CHICAGO – Hundreds of teachers, parents and students took to Chicago’s streets Saturday, the first of three days of marches to protest Mayor Rahm Emanuel’s plan to close dozens of city schools.
The show of force was meant to add weight to a pair of lawsuits filed in recent days. Police-escorted processions snaked through numerous neighborhoods, with protesters stopping at schools, chanting and holding signs with slogans such as “Quality Schools For All Kids.”
“It’s extremely important that we continue our fight for education justice,” Chicago Teachers Union President Karen Lewis said outside an elementary school on the city’s West Side.
The Chicago Board of Education is set to vote on the plan to close 54 schools in the coming days.
Emanuel and Chicago Public Schools officials say the shutdown of underused schools will help close a $1 billion budget shortfall. But Lewis, re-elected to a second three-year term Friday, promised the fight will not end with the school board’s vote.
Opposition has been bubbling for months from the CTU, which has a tense relationship with Emanuel. Teachers in the nation’s third-largest school district went on strike for seven days last year over contracts, classroom conditions and other issues. Word of possible school closures also was an undercurrent to the walkout.
Since then, Illinois lawmakers have considered a moratorium on the proposed closures and school officials have held numerous community meetings with highly charged testimony from neighborhood residents. And in the past week, the union filed two lawsuits arguing that closures would violate the civil rights of students with disabilities and children who are black. Opponents say the closures disproportionately affect minorities.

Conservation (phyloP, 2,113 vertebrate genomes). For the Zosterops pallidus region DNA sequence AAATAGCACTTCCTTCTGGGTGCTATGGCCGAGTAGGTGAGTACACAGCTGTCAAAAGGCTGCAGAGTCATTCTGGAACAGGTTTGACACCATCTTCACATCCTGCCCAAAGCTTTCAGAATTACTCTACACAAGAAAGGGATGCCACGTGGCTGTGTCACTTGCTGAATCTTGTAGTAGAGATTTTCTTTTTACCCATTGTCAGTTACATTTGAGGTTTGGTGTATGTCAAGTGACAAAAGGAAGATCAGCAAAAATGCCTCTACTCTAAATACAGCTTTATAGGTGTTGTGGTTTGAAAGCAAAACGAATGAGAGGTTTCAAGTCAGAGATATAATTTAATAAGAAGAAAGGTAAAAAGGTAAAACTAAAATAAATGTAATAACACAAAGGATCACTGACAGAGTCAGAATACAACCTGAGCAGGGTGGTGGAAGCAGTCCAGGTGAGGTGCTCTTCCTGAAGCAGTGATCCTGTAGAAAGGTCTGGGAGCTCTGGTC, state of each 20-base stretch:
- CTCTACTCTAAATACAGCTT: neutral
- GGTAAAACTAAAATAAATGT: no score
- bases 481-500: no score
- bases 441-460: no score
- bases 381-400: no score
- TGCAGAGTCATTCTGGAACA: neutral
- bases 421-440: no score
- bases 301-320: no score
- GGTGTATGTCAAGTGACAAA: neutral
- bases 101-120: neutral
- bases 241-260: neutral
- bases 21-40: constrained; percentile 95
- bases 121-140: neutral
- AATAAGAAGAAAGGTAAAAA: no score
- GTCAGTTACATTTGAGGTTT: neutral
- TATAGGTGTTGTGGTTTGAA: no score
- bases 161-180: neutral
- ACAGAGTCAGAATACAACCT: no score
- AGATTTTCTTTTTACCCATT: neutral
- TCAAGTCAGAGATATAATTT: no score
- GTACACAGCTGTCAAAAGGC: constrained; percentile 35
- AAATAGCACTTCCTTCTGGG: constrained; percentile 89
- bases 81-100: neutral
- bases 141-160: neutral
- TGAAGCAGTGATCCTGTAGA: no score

Parents say the closures also threaten student safety, as children may have to cross gang boundaries to get to new schools.
Earlier in the week, Cook County Board President Toni Preckwinkle blasted the school closing plan as detrimental to children in an interview published Thursday with the Chicago Sun-Times.
Among the marchers Saturday was 19-year-old Raymond Duran. The Chicago Public Schools graduate is studying to be a teacher.
“Having to walk further to school is a problem,” he said.
Others in the crowd were most concerned with the impact on minority students and teachers.
“The school closures are going to exacerbate the displacement of thousands of black students,” said CTU organizer and teacher Brandon Johnson. “It’s going to cause tremendous harm to the working-class within this city.”
Members of Service Employees International Union and other unions also joined the activities.
The marches were to continue until Monday when participants were expected to converge downtown with a rally.
Contact Sophia Tareen at https://www.twitter.com/sophiatareen